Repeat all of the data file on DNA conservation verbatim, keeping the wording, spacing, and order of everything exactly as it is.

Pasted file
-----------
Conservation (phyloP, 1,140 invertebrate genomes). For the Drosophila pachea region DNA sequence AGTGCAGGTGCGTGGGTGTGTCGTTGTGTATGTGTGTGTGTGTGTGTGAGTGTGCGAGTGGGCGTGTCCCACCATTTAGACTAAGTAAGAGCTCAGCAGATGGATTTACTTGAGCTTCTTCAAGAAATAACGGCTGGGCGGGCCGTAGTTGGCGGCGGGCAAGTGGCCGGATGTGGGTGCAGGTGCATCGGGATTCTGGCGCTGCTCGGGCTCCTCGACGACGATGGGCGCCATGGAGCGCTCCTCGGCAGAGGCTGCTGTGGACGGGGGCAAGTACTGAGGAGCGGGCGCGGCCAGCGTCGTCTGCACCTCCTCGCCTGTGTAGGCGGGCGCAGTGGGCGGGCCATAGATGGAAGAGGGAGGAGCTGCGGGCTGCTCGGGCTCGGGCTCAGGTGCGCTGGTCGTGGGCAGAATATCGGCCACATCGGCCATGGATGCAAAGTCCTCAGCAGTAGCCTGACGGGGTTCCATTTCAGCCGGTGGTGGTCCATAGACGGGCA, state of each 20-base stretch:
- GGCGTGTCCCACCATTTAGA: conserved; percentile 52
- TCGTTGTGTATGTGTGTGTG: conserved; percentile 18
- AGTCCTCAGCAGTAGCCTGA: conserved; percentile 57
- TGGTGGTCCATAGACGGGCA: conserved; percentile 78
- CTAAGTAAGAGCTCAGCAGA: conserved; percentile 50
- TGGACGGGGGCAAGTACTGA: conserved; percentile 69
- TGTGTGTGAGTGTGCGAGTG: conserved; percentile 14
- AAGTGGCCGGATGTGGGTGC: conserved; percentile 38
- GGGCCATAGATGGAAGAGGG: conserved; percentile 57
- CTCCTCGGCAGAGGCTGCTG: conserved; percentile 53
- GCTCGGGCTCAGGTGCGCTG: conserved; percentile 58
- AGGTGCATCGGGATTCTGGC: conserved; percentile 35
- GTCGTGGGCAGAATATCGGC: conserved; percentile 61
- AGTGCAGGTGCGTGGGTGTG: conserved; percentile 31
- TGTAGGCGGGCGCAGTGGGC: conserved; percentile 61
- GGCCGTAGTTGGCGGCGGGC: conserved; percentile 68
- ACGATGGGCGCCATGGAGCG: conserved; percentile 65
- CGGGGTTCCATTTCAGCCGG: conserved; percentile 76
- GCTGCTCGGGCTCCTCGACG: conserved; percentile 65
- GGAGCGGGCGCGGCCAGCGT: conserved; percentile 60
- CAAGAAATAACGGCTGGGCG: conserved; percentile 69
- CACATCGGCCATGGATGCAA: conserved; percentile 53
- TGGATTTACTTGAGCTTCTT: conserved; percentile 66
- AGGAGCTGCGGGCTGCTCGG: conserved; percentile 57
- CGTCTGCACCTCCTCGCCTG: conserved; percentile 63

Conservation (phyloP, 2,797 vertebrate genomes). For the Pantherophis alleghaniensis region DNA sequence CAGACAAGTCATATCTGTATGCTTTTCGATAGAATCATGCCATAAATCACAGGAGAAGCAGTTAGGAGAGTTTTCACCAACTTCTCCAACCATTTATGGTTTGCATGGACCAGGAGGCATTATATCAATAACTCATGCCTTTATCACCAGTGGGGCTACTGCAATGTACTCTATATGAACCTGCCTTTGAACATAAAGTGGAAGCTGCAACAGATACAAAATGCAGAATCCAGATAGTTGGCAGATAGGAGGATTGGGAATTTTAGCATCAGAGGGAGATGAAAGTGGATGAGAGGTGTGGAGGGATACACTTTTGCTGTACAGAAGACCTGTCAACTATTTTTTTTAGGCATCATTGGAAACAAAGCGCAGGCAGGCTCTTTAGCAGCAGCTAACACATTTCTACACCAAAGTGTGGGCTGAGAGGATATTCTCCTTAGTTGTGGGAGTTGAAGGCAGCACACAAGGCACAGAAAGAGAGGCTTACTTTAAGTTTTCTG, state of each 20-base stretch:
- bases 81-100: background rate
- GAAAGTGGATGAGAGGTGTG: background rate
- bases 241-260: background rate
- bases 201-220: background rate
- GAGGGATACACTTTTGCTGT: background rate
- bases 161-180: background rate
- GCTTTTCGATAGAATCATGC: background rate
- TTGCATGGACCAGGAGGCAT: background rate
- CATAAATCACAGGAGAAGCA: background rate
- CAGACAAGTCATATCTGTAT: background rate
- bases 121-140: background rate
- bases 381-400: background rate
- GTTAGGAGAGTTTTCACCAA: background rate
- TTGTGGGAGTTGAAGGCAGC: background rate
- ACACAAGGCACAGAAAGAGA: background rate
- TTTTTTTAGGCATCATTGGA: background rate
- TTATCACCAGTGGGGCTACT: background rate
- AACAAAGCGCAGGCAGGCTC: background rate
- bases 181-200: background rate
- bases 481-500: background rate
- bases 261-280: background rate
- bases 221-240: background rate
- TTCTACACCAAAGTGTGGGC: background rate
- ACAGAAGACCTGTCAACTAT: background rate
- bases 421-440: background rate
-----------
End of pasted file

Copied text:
Conservation (phyloP, 1,140 invertebrate genomes). For the Drosophila pachea region DNA sequence AGTGCAGGTGCGTGGGTGTGTCGTTGTGTATGTGTGTGTGTGTGTGTGAGTGTGCGAGTGGGCGTGTCCCACCATTTAGACTAAGTAAGAGCTCAGCAGATGGATTTACTTGAGCTTCTTCAAGAAATAACGGCTGGGCGGGCCGTAGTTGGCGGCGGGCAAGTGGCCGGATGTGGGTGCAGGTGCATCGGGATTCTGGCGCTGCTCGGGCTCCTCGACGACGATGGGCGCCATGGAGCGCTCCTCGGCAGAGGCTGCTGTGGACGGGGGCAAGTACTGAGGAGCGGGCGCGGCCAGCGTCGTCTGCACCTCCTCGCCTGTGTAGGCGGGCGCAGTGGGCGGGCCATAGATGGAAGAGGGAGGAGCTGCGGGCTGCTCGGGCTCGGGCTCAGGTGCGCTGGTCGTGGGCAGAATATCGGCCACATCGGCCATGGATGCAAAGTCCTCAGCAGTAGCCTGACGGGGTTCCATTTCAGCCGGTGGTGGTCCATAGACGGGCA, state of each 20-base stretch:
- GGCGTGTCCCACCATTTAGA: conserved; percentile 52
- TCGTTGTGTATGTGTGTGTG: conserved; percentile 18
- AGTCCTCAGCAGTAGCCTGA: conserved; percentile 57
- TGGTGGTCCATAGACGGGCA: conserved; percentile 78
- CTAAGTAAGAGCTCAGCAGA: conserved; percentile 50
- TGGACGGGGGCAAGTACTGA: conserved; percentile 69
- TGTGTGTGAGTGTGCGAGTG: conserved; percentile 14
- AAGTGGCCGGATGTGGGTGC: conserved; percentile 38
- GGGCCATAGATGGAAGAGGG: conserved; percentile 57
- CTCCTCGGCAGAGGCTGCTG: conserved; percentile 53
- GCTCGGGCTCAGGTGCGCTG: conserved; percentile 58
- AGGTGCATCGGGATTCTGGC: conserved; percentile 35
- GTCGTGGGCAGAATATCGGC: conserved; percentile 61
- AGTGCAGGTGCGTGGGTGTG: conserved; percentile 31
- TGTAGGCGGGCGCAGTGGGC: conserved; percentile 61
- GGCCGTAGTTGGCGGCGGGC: conserved; percentile 68
- ACGATGGGCGCCATGGAGCG: conserved; percentile 65
- CGGGGTTCCATTTCAGCCGG: conserved; percentile 76
- GCTGCTCGGGCTCCTCGACG: conserved; percentile 65
- GGAGCGGGCGCGGCCAGCGT: conserved; percentile 60
- CAAGAAATAACGGCTGGGCG: conserved; percentile 69
- CACATCGGCCATGGATGCAA: conserved; percentile 53
- TGGATTTACTTGAGCTTCTT: conserved; percentile 66
- AGGAGCTGCGGGCTGCTCGG: conserved; percentile 57
- CGTCTGCACCTCCTCGCCTG: conserved; percentile 63

Conservation (phyloP, 2,797 vertebrate genomes). For the Pantherophis alleghaniensis region DNA sequence CAGACAAGTCATATCTGTATGCTTTTCGATAGAATCATGCCATAAATCACAGGAGAAGCAGTTAGGAGAGTTTTCACCAACTTCTCCAACCATTTATGGTTTGCATGGACCAGGAGGCATTATATCAATAACTCATGCCTTTATCACCAGTGGGGCTACTGCAATGTACTCTATATGAACCTGCCTTTGAACATAAAGTGGAAGCTGCAACAGATACAAAATGCAGAATCCAGATAGTTGGCAGATAGGAGGATTGGGAATTTTAGCATCAGAGGGAGATGAAAGTGGATGAGAGGTGTGGAGGGATACACTTTTGCTGTACAGAAGACCTGTCAACTATTTTTTTTAGGCATCATTGGAAACAAAGCGCAGGCAGGCTCTTTAGCAGCAGCTAACACATTTCTACACCAAAGTGTGGGCTGAGAGGATATTCTCCTTAGTTGTGGGAGTTGAAGGCAGCACACAAGGCACAGAAAGAGAGGCTTACTTTAAGTTTTCTG, state of each 20-base stretch:
- bases 81-100: background rate
- GAAAGTGGATGAGAGGTGTG: background rate
- bases 241-260: background rate
- bases 201-220: background rate
- GAGGGATACACTTTTGCTGT: background rate
- bases 161-180: background rate
- GCTTTTCGATAGAATCATGC: background rate
- TTGCATGGACCAGGAGGCAT: background rate
- CATAAATCACAGGAGAAGCA: background rate
- CAGACAAGTCATATCTGTAT: background rate
- bases 121-140: background rate
- bases 381-400: background rate
- GTTAGGAGAGTTTTCACCAA: background rate
- TTGTGGGAGTTGAAGGCAGC: background rate
- ACACAAGGCACAGAAAGAGA: background rate
- TTTTTTTAGGCATCATTGGA: background rate
- TTATCACCAGTGGGGCTACT: background rate
- AACAAAGCGCAGGCAGGCTC: background rate
- bases 181-200: background rate
- bases 481-500: background rate
- bases 261-280: background rate
- bases 221-240: background rate
- TTCTACACCAAAGTGTGGGC: background rate
- ACAGAAGACCTGTCAACTAT: background rate
- bases 421-440: background rate